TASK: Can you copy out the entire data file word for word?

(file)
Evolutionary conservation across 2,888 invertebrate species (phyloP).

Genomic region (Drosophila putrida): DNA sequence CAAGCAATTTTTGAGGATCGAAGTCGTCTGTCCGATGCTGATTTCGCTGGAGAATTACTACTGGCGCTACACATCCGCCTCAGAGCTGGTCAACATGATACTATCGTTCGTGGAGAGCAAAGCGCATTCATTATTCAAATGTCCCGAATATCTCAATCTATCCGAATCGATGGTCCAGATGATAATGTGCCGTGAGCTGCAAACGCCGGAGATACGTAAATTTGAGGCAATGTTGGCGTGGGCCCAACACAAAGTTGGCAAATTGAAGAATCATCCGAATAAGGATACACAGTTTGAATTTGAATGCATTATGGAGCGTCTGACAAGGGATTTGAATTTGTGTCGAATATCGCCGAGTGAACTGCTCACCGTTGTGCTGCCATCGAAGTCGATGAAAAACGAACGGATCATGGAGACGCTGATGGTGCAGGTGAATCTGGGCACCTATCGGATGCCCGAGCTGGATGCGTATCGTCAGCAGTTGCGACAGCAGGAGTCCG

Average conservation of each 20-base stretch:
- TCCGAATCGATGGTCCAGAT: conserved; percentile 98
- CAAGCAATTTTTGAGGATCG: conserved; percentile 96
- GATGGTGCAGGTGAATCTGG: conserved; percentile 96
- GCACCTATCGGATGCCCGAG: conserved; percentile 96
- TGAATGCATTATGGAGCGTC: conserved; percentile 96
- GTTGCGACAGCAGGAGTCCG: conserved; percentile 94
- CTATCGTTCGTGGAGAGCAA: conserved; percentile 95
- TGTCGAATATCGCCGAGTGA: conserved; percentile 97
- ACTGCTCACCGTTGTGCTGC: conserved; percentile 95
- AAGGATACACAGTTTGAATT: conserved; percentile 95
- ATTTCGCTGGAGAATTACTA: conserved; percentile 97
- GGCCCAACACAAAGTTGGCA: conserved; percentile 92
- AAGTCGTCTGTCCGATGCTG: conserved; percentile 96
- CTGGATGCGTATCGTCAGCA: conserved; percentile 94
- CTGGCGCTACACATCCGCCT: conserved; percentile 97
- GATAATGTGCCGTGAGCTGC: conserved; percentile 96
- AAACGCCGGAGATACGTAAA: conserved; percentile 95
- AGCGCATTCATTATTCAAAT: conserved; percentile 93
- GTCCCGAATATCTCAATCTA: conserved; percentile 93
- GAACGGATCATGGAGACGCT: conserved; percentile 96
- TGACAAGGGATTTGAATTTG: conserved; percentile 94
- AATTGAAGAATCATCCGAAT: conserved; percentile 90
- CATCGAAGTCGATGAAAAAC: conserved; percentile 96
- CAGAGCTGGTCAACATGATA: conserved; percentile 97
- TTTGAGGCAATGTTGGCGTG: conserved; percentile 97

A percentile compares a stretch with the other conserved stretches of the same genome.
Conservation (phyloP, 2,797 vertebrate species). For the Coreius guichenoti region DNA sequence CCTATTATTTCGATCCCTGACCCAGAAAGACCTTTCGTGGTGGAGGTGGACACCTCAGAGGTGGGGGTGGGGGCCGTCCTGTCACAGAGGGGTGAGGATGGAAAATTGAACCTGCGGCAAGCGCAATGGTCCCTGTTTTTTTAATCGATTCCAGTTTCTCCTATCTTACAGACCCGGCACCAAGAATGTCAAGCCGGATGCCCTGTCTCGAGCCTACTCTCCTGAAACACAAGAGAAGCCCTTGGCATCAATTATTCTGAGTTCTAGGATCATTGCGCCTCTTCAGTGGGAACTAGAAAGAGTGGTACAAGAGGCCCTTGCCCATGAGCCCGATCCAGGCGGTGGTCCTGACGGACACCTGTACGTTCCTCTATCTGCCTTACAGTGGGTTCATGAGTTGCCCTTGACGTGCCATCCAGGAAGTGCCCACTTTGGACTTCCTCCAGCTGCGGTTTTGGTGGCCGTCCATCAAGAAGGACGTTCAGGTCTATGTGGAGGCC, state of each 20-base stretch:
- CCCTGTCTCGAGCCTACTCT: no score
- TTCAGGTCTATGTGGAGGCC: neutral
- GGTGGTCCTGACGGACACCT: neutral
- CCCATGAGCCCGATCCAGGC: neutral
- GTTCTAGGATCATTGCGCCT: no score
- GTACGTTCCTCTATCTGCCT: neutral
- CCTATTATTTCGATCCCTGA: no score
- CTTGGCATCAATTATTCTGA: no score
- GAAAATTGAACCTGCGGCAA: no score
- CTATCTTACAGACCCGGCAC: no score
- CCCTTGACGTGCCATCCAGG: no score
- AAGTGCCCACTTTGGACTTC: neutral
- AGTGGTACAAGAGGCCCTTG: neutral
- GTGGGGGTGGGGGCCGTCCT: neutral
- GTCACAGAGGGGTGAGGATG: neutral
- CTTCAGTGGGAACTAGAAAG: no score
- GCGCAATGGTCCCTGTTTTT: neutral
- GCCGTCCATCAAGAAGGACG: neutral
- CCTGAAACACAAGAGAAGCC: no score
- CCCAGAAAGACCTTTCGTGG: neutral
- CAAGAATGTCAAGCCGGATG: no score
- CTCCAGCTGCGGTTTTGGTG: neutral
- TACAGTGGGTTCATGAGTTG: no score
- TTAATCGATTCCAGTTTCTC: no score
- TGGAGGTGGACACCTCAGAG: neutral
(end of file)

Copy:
Evolutionary conservation across 2,888 invertebrate species (phyloP).

Genomic region (Drosophila putrida): DNA sequence CAAGCAATTTTTGAGGATCGAAGTCGTCTGTCCGATGCTGATTTCGCTGGAGAATTACTACTGGCGCTACACATCCGCCTCAGAGCTGGTCAACATGATACTATCGTTCGTGGAGAGCAAAGCGCATTCATTATTCAAATGTCCCGAATATCTCAATCTATCCGAATCGATGGTCCAGATGATAATGTGCCGTGAGCTGCAAACGCCGGAGATACGTAAATTTGAGGCAATGTTGGCGTGGGCCCAACACAAAGTTGGCAAATTGAAGAATCATCCGAATAAGGATACACAGTTTGAATTTGAATGCATTATGGAGCGTCTGACAAGGGATTTGAATTTGTGTCGAATATCGCCGAGTGAACTGCTCACCGTTGTGCTGCCATCGAAGTCGATGAAAAACGAACGGATCATGGAGACGCTGATGGTGCAGGTGAATCTGGGCACCTATCGGATGCCCGAGCTGGATGCGTATCGTCAGCAGTTGCGACAGCAGGAGTCCG

Average conservation of each 20-base stretch:
- TCCGAATCGATGGTCCAGAT: conserved; percentile 98
- CAAGCAATTTTTGAGGATCG: conserved; percentile 96
- GATGGTGCAGGTGAATCTGG: conserved; percentile 96
- GCACCTATCGGATGCCCGAG: conserved; percentile 96
- TGAATGCATTATGGAGCGTC: conserved; percentile 96
- GTTGCGACAGCAGGAGTCCG: conserved; percentile 94
- CTATCGTTCGTGGAGAGCAA: conserved; percentile 95
- TGTCGAATATCGCCGAGTGA: conserved; percentile 97
- ACTGCTCACCGTTGTGCTGC: conserved; percentile 95
- AAGGATACACAGTTTGAATT: conserved; percentile 95
- ATTTCGCTGGAGAATTACTA: conserved; percentile 97
- GGCCCAACACAAAGTTGGCA: conserved; percentile 92
- AAGTCGTCTGTCCGATGCTG: conserved; percentile 96
- CTGGATGCGTATCGTCAGCA: conserved; percentile 94
- CTGGCGCTACACATCCGCCT: conserved; percentile 97
- GATAATGTGCCGTGAGCTGC: conserved; percentile 96
- AAACGCCGGAGATACGTAAA: conserved; percentile 95
- AGCGCATTCATTATTCAAAT: conserved; percentile 93
- GTCCCGAATATCTCAATCTA: conserved; percentile 93
- GAACGGATCATGGAGACGCT: conserved; percentile 96
- TGACAAGGGATTTGAATTTG: conserved; percentile 94
- AATTGAAGAATCATCCGAAT: conserved; percentile 90
- CATCGAAGTCGATGAAAAAC: conserved; percentile 96
- CAGAGCTGGTCAACATGATA: conserved; percentile 97
- TTTGAGGCAATGTTGGCGTG: conserved; percentile 97

A percentile compares a stretch with the other conserved stretches of the same genome.
Conservation (phyloP, 2,797 vertebrate species). For the Coreius guichenoti region DNA sequence CCTATTATTTCGATCCCTGACCCAGAAAGACCTTTCGTGGTGGAGGTGGACACCTCAGAGGTGGGGGTGGGGGCCGTCCTGTCACAGAGGGGTGAGGATGGAAAATTGAACCTGCGGCAAGCGCAATGGTCCCTGTTTTTTTAATCGATTCCAGTTTCTCCTATCTTACAGACCCGGCACCAAGAATGTCAAGCCGGATGCCCTGTCTCGAGCCTACTCTCCTGAAACACAAGAGAAGCCCTTGGCATCAATTATTCTGAGTTCTAGGATCATTGCGCCTCTTCAGTGGGAACTAGAAAGAGTGGTACAAGAGGCCCTTGCCCATGAGCCCGATCCAGGCGGTGGTCCTGACGGACACCTGTACGTTCCTCTATCTGCCTTACAGTGGGTTCATGAGTTGCCCTTGACGTGCCATCCAGGAAGTGCCCACTTTGGACTTCCTCCAGCTGCGGTTTTGGTGGCCGTCCATCAAGAAGGACGTTCAGGTCTATGTGGAGGCC, state of each 20-base stretch:
- CCCTGTCTCGAGCCTACTCT: no score
- TTCAGGTCTATGTGGAGGCC: neutral
- GGTGGTCCTGACGGACACCT: neutral
- CCCATGAGCCCGATCCAGGC: neutral
- GTTCTAGGATCATTGCGCCT: no score
- GTACGTTCCTCTATCTGCCT: neutral
- CCTATTATTTCGATCCCTGA: no score
- CTTGGCATCAATTATTCTGA: no score
- GAAAATTGAACCTGCGGCAA: no score
- CTATCTTACAGACCCGGCAC: no score
- CCCTTGACGTGCCATCCAGG: no score
- AAGTGCCCACTTTGGACTTC: neutral
- AGTGGTACAAGAGGCCCTTG: neutral
- GTGGGGGTGGGGGCCGTCCT: neutral
- GTCACAGAGGGGTGAGGATG: neutral
- CTTCAGTGGGAACTAGAAAG: no score
- GCGCAATGGTCCCTGTTTTT: neutral
- GCCGTCCATCAAGAAGGACG: neutral
- CCTGAAACACAAGAGAAGCC: no score
- CCCAGAAAGACCTTTCGTGG: neutral
- CAAGAATGTCAAGCCGGATG: no score
- CTCCAGCTGCGGTTTTGGTG: neutral
- TACAGTGGGTTCATGAGTTG: no score
- TTAATCGATTCCAGTTTCTC: no score
- TGGAGGTGGACACCTCAGAG: neutral